Study shows that few pedestrians use 126th St. stop sign


City Councilor Sue Finkam is “pulling out all the stops” in her attempt to get a stop sign removed at 126th Street and Auman Drive.

She introduced an ordinance last month to remove the sign because she said it’s not needed and that it slows down traffic. However, the City Council’s Utilities, Transportation and Public Safety Committee decided at its Dec. 4 meeting to table the stop sign ordinance for the time being so further study can be done on the issue.

Proponents of the sign, such as City Councilor Eric Seidensticker, say it’s a safety issue and the stop sign protects children crossing the street to go to school. He also said residents in that neighborhood rely on this stop sign to be able to safely enter or exit.

But Finkam has released a study by A & F Engineering that shows that very few people utilize this stop sign. The study counts each car that travels at this intersection during peak hours. It finds that the majority of the traffic – 96.2 percent – is east and westbound on 126th Street, with the remainder being drivers coming in and out of Auman Drive. The difference is 3,858 drivers to 148 drivers, according to the study. This supports Finkam’s conclusion that very few people turn at this stop sign.

“It’s clear, when looking at the preponderance of information we gathered, that a stop or signal of any kind is simply unwarranted,” she said.

In addition, Finkam said there is very little pedestrian traffic. A whole-day count of north-south pedestrian volume was conducted and found two pedestrians one day, 18 the next, zero on another day and eight on the final day. A whole-day count for four different days found only one day where three cyclists crossed 126th Street, the rest of the days had no cyclists crossing.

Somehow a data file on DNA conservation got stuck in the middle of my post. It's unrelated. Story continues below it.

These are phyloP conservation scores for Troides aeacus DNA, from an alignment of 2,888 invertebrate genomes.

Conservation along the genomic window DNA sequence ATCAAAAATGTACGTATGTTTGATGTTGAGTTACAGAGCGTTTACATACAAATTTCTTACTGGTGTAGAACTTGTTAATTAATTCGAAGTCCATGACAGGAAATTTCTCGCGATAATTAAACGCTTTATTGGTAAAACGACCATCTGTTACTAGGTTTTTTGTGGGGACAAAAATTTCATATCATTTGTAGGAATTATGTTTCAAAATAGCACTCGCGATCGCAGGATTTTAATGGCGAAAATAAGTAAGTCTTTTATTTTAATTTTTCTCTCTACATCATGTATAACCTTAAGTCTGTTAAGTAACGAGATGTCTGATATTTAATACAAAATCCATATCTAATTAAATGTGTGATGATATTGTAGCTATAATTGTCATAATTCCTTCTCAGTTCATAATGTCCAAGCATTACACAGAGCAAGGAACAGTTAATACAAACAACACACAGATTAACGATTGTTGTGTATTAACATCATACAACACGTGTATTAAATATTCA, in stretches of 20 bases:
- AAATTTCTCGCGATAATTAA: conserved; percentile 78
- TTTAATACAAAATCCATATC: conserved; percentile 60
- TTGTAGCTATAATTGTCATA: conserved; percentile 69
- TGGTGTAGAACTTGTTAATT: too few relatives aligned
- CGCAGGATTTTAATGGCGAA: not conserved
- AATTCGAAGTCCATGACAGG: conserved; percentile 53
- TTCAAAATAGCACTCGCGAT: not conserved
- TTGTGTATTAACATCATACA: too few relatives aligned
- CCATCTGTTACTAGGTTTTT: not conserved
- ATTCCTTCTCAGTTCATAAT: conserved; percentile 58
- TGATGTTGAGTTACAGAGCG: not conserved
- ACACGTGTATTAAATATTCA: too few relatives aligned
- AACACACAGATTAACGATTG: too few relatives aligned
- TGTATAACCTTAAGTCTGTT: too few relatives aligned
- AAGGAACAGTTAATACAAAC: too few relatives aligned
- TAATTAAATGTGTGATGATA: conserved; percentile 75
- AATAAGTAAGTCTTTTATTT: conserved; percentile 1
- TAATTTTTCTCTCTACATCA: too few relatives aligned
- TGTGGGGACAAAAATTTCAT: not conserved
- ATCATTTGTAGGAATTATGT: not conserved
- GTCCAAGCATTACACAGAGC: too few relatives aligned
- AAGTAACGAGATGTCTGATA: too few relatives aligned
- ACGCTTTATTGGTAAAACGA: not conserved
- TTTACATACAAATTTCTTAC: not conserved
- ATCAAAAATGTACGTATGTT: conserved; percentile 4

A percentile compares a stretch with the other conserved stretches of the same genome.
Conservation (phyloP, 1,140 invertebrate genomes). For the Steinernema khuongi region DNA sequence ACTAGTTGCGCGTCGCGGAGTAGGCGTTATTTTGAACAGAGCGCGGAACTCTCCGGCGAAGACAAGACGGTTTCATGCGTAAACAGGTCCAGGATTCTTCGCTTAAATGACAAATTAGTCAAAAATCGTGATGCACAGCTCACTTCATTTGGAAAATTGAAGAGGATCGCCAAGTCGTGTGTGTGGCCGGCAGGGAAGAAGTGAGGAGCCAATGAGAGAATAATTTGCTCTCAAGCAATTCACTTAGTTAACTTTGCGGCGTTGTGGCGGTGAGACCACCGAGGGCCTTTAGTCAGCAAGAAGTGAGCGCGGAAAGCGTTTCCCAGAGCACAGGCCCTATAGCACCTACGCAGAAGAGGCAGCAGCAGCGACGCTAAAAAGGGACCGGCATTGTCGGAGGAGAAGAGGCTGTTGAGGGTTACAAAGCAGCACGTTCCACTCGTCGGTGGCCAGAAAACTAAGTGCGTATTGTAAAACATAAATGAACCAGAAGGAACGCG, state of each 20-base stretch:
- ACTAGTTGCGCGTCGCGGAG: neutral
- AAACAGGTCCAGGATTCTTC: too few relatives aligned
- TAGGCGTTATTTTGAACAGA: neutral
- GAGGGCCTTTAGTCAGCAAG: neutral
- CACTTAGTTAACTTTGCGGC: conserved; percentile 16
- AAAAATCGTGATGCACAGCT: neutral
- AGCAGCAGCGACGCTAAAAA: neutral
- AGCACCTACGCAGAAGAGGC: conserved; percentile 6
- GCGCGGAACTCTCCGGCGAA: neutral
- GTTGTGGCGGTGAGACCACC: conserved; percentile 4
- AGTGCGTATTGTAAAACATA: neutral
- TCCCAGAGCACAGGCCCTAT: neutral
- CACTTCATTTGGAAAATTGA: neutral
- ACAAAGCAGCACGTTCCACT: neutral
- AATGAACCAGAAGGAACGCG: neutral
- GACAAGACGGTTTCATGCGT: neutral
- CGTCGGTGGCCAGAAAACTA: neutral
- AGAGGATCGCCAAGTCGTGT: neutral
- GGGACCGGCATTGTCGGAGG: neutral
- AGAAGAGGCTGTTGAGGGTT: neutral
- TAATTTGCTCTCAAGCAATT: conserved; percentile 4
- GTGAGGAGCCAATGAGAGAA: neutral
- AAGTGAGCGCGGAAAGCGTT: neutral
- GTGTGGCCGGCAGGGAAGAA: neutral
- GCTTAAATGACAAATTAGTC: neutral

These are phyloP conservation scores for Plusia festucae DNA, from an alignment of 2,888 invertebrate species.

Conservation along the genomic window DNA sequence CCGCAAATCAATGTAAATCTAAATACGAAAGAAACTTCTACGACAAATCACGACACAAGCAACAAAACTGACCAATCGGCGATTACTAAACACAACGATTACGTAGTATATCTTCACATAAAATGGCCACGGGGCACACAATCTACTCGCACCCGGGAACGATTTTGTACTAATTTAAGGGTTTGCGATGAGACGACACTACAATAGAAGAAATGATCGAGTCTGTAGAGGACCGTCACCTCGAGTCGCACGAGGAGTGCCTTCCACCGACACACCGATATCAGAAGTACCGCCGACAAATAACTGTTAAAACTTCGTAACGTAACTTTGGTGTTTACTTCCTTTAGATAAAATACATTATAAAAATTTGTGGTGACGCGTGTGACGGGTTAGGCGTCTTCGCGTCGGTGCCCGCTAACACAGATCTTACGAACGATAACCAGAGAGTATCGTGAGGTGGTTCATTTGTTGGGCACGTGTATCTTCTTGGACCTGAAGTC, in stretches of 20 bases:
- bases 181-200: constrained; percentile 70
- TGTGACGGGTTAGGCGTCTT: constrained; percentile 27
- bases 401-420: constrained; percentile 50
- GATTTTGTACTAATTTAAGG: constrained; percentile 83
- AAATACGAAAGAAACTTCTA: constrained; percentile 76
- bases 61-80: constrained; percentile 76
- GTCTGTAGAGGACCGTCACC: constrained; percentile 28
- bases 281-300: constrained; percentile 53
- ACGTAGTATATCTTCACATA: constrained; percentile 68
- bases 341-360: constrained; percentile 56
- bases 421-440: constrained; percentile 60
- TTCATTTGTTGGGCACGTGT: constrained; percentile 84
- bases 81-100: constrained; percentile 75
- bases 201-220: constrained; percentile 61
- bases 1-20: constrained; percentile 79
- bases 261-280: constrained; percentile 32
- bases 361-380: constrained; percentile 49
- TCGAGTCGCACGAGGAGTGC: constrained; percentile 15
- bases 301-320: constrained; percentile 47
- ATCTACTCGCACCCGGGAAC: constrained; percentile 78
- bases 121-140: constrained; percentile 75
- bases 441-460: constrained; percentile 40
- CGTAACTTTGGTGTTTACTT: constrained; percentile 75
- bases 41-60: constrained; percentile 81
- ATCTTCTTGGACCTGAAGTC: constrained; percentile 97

Seidensticker, whose district includes this stop sign, said he’s not convinced. He said studies aren’t always conclusive and he has seen the kids with his own eyes crossing the street there. In addition, he said he’s been told that if you remove the sign then driver speeds could increase to 45 miles an hour, which he’s concerned about.

Seidensticker said he knows the people in his district and he feels they want it to stay. He said he doesn’t understand why Finkam has made this her cause.

“Does she not have any issues to deal with in her own district?” he said.

Some have suggested that if the stop sign is removed that it should be replaced by something else, such as a traffic light or a pedestrian crossing or a roundabout.

According to Finkam’s presentation, a full stop light would cost $150,000 and a flashing pedestrian light would cost $15,000. Installing a roundabout could cost $700,000. She said it doesn’t meet the requirements for any of those and in some cases it would slow down traffic even more.

“I would hope that if any councilors are considering spending dollars on an on-demand signal or lighted crosswalk for Auman, that they instead consider using our limited funds for the 136th Street crossing by the high school, where there is a true need with over a thousand kids crossing the street each school day,” she said.

Seidensticker said he doesn’t buy the cost argument and thinks the conversation should focus on public safety.


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